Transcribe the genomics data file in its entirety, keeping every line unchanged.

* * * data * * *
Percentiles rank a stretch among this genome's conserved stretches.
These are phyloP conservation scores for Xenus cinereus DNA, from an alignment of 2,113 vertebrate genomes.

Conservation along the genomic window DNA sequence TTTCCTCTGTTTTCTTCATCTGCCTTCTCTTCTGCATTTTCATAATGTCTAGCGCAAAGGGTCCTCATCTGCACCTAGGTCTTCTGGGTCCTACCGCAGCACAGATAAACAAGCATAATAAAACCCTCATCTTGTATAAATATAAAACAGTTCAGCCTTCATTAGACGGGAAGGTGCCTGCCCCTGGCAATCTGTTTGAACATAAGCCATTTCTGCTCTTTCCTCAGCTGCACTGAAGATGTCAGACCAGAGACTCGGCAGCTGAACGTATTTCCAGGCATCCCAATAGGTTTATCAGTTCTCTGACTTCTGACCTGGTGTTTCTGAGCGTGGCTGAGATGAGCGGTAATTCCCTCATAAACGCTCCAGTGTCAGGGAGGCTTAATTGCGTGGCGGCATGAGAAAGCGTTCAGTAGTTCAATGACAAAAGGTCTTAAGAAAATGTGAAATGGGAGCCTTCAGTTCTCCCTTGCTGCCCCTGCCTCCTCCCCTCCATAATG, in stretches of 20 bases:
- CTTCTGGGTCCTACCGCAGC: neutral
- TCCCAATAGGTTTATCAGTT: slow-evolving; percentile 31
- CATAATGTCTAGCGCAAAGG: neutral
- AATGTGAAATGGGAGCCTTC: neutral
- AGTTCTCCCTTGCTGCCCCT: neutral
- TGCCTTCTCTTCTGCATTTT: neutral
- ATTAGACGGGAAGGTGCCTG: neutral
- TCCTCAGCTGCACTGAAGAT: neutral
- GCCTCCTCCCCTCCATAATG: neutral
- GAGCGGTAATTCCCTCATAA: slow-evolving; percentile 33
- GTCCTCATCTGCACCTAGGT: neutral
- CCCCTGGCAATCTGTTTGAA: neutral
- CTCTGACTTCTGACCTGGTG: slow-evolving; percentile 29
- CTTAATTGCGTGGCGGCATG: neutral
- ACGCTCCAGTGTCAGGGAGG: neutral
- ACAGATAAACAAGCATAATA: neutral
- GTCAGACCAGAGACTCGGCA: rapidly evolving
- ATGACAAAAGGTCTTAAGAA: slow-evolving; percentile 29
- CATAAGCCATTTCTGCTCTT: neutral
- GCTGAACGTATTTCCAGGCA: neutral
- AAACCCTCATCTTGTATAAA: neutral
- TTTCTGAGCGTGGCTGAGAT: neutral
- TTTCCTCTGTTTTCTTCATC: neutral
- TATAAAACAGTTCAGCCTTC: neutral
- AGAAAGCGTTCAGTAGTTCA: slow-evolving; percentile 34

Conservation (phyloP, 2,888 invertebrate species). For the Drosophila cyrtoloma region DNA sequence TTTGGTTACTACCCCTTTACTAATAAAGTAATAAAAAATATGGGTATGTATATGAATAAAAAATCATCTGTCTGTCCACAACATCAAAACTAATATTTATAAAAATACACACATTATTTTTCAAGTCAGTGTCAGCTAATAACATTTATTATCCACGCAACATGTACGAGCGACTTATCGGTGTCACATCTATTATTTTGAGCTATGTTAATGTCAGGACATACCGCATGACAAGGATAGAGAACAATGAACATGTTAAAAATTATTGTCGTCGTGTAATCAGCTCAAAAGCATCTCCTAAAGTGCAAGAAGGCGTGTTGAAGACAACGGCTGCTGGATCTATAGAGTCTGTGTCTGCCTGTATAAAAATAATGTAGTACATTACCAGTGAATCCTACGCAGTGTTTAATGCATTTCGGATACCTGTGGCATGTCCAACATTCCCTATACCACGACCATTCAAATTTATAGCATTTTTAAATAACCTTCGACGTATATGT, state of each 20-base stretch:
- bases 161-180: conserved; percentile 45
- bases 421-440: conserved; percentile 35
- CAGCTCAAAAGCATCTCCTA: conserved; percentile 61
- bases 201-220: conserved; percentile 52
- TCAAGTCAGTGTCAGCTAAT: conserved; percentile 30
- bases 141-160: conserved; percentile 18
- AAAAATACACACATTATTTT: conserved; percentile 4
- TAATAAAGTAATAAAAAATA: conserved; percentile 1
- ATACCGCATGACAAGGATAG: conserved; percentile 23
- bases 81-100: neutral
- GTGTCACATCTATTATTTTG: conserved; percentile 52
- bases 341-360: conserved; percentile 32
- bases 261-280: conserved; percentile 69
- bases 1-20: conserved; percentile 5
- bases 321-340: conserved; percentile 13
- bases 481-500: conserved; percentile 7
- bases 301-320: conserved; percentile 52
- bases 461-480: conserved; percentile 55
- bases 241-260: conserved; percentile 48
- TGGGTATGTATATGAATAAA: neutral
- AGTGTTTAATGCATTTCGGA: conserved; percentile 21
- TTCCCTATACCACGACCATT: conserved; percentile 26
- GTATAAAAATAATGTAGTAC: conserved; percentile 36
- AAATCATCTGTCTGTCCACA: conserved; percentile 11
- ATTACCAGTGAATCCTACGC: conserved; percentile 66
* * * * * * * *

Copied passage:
Percentiles rank a stretch among this genome's conserved stretches.
These are phyloP conservation scores for Xenus cinereus DNA, from an alignment of 2,113 vertebrate genomes.

Conservation along the genomic window DNA sequence TTTCCTCTGTTTTCTTCATCTGCCTTCTCTTCTGCATTTTCATAATGTCTAGCGCAAAGGGTCCTCATCTGCACCTAGGTCTTCTGGGTCCTACCGCAGCACAGATAAACAAGCATAATAAAACCCTCATCTTGTATAAATATAAAACAGTTCAGCCTTCATTAGACGGGAAGGTGCCTGCCCCTGGCAATCTGTTTGAACATAAGCCATTTCTGCTCTTTCCTCAGCTGCACTGAAGATGTCAGACCAGAGACTCGGCAGCTGAACGTATTTCCAGGCATCCCAATAGGTTTATCAGTTCTCTGACTTCTGACCTGGTGTTTCTGAGCGTGGCTGAGATGAGCGGTAATTCCCTCATAAACGCTCCAGTGTCAGGGAGGCTTAATTGCGTGGCGGCATGAGAAAGCGTTCAGTAGTTCAATGACAAAAGGTCTTAAGAAAATGTGAAATGGGAGCCTTCAGTTCTCCCTTGCTGCCCCTGCCTCCTCCCCTCCATAATG, in stretches of 20 bases:
- CTTCTGGGTCCTACCGCAGC: neutral
- TCCCAATAGGTTTATCAGTT: slow-evolving; percentile 31
- CATAATGTCTAGCGCAAAGG: neutral
- AATGTGAAATGGGAGCCTTC: neutral
- AGTTCTCCCTTGCTGCCCCT: neutral
- TGCCTTCTCTTCTGCATTTT: neutral
- ATTAGACGGGAAGGTGCCTG: neutral
- TCCTCAGCTGCACTGAAGAT: neutral
- GCCTCCTCCCCTCCATAATG: neutral
- GAGCGGTAATTCCCTCATAA: slow-evolving; percentile 33
- GTCCTCATCTGCACCTAGGT: neutral
- CCCCTGGCAATCTGTTTGAA: neutral
- CTCTGACTTCTGACCTGGTG: slow-evolving; percentile 29
- CTTAATTGCGTGGCGGCATG: neutral
- ACGCTCCAGTGTCAGGGAGG: neutral
- ACAGATAAACAAGCATAATA: neutral
- GTCAGACCAGAGACTCGGCA: rapidly evolving
- ATGACAAAAGGTCTTAAGAA: slow-evolving; percentile 29
- CATAAGCCATTTCTGCTCTT: neutral
- GCTGAACGTATTTCCAGGCA: neutral
- AAACCCTCATCTTGTATAAA: neutral
- TTTCTGAGCGTGGCTGAGAT: neutral
- TTTCCTCTGTTTTCTTCATC: neutral
- TATAAAACAGTTCAGCCTTC: neutral
- AGAAAGCGTTCAGTAGTTCA: slow-evolving; percentile 34

Conservation (phyloP, 2,888 invertebrate species). For the Drosophila cyrtoloma region DNA sequence TTTGGTTACTACCCCTTTACTAATAAAGTAATAAAAAATATGGGTATGTATATGAATAAAAAATCATCTGTCTGTCCACAACATCAAAACTAATATTTATAAAAATACACACATTATTTTTCAAGTCAGTGTCAGCTAATAACATTTATTATCCACGCAACATGTACGAGCGACTTATCGGTGTCACATCTATTATTTTGAGCTATGTTAATGTCAGGACATACCGCATGACAAGGATAGAGAACAATGAACATGTTAAAAATTATTGTCGTCGTGTAATCAGCTCAAAAGCATCTCCTAAAGTGCAAGAAGGCGTGTTGAAGACAACGGCTGCTGGATCTATAGAGTCTGTGTCTGCCTGTATAAAAATAATGTAGTACATTACCAGTGAATCCTACGCAGTGTTTAATGCATTTCGGATACCTGTGGCATGTCCAACATTCCCTATACCACGACCATTCAAATTTATAGCATTTTTAAATAACCTTCGACGTATATGT, state of each 20-base stretch:
- bases 161-180: conserved; percentile 45
- bases 421-440: conserved; percentile 35
- CAGCTCAAAAGCATCTCCTA: conserved; percentile 61
- bases 201-220: conserved; percentile 52
- TCAAGTCAGTGTCAGCTAAT: conserved; percentile 30
- bases 141-160: conserved; percentile 18
- AAAAATACACACATTATTTT: conserved; percentile 4
- TAATAAAGTAATAAAAAATA: conserved; percentile 1
- ATACCGCATGACAAGGATAG: conserved; percentile 23
- bases 81-100: neutral
- GTGTCACATCTATTATTTTG: conserved; percentile 52
- bases 341-360: conserved; percentile 32
- bases 261-280: conserved; percentile 69
- bases 1-20: conserved; percentile 5
- bases 321-340: conserved; percentile 13
- bases 481-500: conserved; percentile 7
- bases 301-320: conserved; percentile 52
- bases 461-480: conserved; percentile 55
- bases 241-260: conserved; percentile 48
- TGGGTATGTATATGAATAAA: neutral
- AGTGTTTAATGCATTTCGGA: conserved; percentile 21
- TTCCCTATACCACGACCATT: conserved; percentile 26
- GTATAAAAATAATGTAGTAC: conserved; percentile 36
- AAATCATCTGTCTGTCCACA: conserved; percentile 11
- ATTACCAGTGAATCCTACGC: conserved; percentile 66